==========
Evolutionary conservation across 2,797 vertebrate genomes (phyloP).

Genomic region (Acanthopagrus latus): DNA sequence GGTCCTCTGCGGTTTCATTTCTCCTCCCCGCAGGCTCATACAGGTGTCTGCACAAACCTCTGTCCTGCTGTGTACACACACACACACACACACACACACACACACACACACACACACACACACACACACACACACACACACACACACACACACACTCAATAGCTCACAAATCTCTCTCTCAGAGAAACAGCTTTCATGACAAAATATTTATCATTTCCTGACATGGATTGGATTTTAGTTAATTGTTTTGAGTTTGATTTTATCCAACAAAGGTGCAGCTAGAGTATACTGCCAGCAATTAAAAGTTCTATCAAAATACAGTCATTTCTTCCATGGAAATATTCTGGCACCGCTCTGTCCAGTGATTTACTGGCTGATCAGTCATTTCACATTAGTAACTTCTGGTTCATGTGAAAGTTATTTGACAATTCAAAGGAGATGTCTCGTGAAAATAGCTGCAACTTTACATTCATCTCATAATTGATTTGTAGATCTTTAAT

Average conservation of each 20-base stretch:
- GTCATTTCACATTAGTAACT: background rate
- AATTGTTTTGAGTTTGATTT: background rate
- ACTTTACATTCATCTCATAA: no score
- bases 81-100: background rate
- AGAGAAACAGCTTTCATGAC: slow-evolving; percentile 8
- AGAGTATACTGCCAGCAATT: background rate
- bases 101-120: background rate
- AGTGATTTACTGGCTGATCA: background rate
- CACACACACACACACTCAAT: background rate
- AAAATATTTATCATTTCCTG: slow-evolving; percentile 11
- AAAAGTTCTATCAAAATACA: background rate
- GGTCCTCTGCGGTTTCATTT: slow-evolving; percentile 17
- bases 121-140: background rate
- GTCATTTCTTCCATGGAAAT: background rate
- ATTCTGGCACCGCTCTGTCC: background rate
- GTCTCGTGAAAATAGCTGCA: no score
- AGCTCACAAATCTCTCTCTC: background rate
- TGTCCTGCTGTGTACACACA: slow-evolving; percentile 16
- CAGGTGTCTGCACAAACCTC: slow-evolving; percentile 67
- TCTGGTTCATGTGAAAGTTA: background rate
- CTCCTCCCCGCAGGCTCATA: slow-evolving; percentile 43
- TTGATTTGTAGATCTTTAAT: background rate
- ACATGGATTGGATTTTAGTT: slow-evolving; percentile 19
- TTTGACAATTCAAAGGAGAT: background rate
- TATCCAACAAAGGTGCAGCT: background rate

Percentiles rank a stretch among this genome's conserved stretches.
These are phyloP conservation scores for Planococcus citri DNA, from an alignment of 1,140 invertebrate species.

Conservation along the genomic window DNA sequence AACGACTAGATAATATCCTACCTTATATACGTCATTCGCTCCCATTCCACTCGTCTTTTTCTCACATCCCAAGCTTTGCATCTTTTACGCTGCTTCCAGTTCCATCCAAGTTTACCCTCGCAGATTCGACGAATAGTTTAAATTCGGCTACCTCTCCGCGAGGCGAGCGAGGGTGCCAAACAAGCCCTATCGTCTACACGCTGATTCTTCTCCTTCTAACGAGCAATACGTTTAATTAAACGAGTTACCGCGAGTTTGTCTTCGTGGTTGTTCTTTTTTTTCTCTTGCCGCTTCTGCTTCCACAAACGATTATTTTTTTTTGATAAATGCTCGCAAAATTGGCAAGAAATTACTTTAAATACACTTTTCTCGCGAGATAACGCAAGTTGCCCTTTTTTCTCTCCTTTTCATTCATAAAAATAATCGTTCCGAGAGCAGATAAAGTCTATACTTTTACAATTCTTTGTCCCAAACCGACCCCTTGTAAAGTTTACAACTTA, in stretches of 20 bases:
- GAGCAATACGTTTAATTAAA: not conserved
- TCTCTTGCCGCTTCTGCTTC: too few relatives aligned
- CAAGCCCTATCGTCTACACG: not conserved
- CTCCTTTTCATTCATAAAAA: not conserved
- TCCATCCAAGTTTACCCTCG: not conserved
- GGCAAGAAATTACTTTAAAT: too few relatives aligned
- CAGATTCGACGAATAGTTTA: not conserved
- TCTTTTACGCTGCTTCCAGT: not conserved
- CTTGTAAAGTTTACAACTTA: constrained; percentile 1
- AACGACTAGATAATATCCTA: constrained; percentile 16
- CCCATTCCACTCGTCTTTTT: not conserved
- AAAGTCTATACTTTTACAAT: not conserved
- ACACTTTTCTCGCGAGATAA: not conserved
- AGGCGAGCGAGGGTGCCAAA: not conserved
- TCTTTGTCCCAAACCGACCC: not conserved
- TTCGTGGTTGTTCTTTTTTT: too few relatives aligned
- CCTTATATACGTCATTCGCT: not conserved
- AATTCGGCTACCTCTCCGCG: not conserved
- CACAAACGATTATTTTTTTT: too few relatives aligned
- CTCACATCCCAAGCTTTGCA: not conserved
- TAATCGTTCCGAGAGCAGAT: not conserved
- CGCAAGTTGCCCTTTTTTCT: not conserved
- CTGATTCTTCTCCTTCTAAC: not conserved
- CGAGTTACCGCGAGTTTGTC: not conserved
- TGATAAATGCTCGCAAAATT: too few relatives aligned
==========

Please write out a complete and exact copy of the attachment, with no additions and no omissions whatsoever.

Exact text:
Evolutionary conservation across 2,797 vertebrate genomes (phyloP).

Genomic region (Acanthopagrus latus): DNA sequence GGTCCTCTGCGGTTTCATTTCTCCTCCCCGCAGGCTCATACAGGTGTCTGCACAAACCTCTGTCCTGCTGTGTACACACACACACACACACACACACACACACACACACACACACACACACACACACACACACACACACACACACACACACACACTCAATAGCTCACAAATCTCTCTCTCAGAGAAACAGCTTTCATGACAAAATATTTATCATTTCCTGACATGGATTGGATTTTAGTTAATTGTTTTGAGTTTGATTTTATCCAACAAAGGTGCAGCTAGAGTATACTGCCAGCAATTAAAAGTTCTATCAAAATACAGTCATTTCTTCCATGGAAATATTCTGGCACCGCTCTGTCCAGTGATTTACTGGCTGATCAGTCATTTCACATTAGTAACTTCTGGTTCATGTGAAAGTTATTTGACAATTCAAAGGAGATGTCTCGTGAAAATAGCTGCAACTTTACATTCATCTCATAATTGATTTGTAGATCTTTAAT

Average conservation of each 20-base stretch:
- GTCATTTCACATTAGTAACT: background rate
- AATTGTTTTGAGTTTGATTT: background rate
- ACTTTACATTCATCTCATAA: no score
- bases 81-100: background rate
- AGAGAAACAGCTTTCATGAC: slow-evolving; percentile 8
- AGAGTATACTGCCAGCAATT: background rate
- bases 101-120: background rate
- AGTGATTTACTGGCTGATCA: background rate
- CACACACACACACACTCAAT: background rate
- AAAATATTTATCATTTCCTG: slow-evolving; percentile 11
- AAAAGTTCTATCAAAATACA: background rate
- GGTCCTCTGCGGTTTCATTT: slow-evolving; percentile 17
- bases 121-140: background rate
- GTCATTTCTTCCATGGAAAT: background rate
- ATTCTGGCACCGCTCTGTCC: background rate
- GTCTCGTGAAAATAGCTGCA: no score
- AGCTCACAAATCTCTCTCTC: background rate
- TGTCCTGCTGTGTACACACA: slow-evolving; percentile 16
- CAGGTGTCTGCACAAACCTC: slow-evolving; percentile 67
- TCTGGTTCATGTGAAAGTTA: background rate
- CTCCTCCCCGCAGGCTCATA: slow-evolving; percentile 43
- TTGATTTGTAGATCTTTAAT: background rate
- ACATGGATTGGATTTTAGTT: slow-evolving; percentile 19
- TTTGACAATTCAAAGGAGAT: background rate
- TATCCAACAAAGGTGCAGCT: background rate

Percentiles rank a stretch among this genome's conserved stretches.
These are phyloP conservation scores for Planococcus citri DNA, from an alignment of 1,140 invertebrate species.

Conservation along the genomic window DNA sequence AACGACTAGATAATATCCTACCTTATATACGTCATTCGCTCCCATTCCACTCGTCTTTTTCTCACATCCCAAGCTTTGCATCTTTTACGCTGCTTCCAGTTCCATCCAAGTTTACCCTCGCAGATTCGACGAATAGTTTAAATTCGGCTACCTCTCCGCGAGGCGAGCGAGGGTGCCAAACAAGCCCTATCGTCTACACGCTGATTCTTCTCCTTCTAACGAGCAATACGTTTAATTAAACGAGTTACCGCGAGTTTGTCTTCGTGGTTGTTCTTTTTTTTCTCTTGCCGCTTCTGCTTCCACAAACGATTATTTTTTTTTGATAAATGCTCGCAAAATTGGCAAGAAATTACTTTAAATACACTTTTCTCGCGAGATAACGCAAGTTGCCCTTTTTTCTCTCCTTTTCATTCATAAAAATAATCGTTCCGAGAGCAGATAAAGTCTATACTTTTACAATTCTTTGTCCCAAACCGACCCCTTGTAAAGTTTACAACTTA, in stretches of 20 bases:
- GAGCAATACGTTTAATTAAA: not conserved
- TCTCTTGCCGCTTCTGCTTC: too few relatives aligned
- CAAGCCCTATCGTCTACACG: not conserved
- CTCCTTTTCATTCATAAAAA: not conserved
- TCCATCCAAGTTTACCCTCG: not conserved
- GGCAAGAAATTACTTTAAAT: too few relatives aligned
- CAGATTCGACGAATAGTTTA: not conserved
- TCTTTTACGCTGCTTCCAGT: not conserved
- CTTGTAAAGTTTACAACTTA: constrained; percentile 1
- AACGACTAGATAATATCCTA: constrained; percentile 16
- CCCATTCCACTCGTCTTTTT: not conserved
- AAAGTCTATACTTTTACAAT: not conserved
- ACACTTTTCTCGCGAGATAA: not conserved
- AGGCGAGCGAGGGTGCCAAA: not conserved
- TCTTTGTCCCAAACCGACCC: not conserved
- TTCGTGGTTGTTCTTTTTTT: too few relatives aligned
- CCTTATATACGTCATTCGCT: not conserved
- AATTCGGCTACCTCTCCGCG: not conserved
- CACAAACGATTATTTTTTTT: too few relatives aligned
- CTCACATCCCAAGCTTTGCA: not conserved
- TAATCGTTCCGAGAGCAGAT: not conserved
- CGCAAGTTGCCCTTTTTTCT: not conserved
- CTGATTCTTCTCCTTCTAAC: not conserved
- CGAGTTACCGCGAGTTTGTC: not conserved
- TGATAAATGCTCGCAAAATT: too few relatives aligned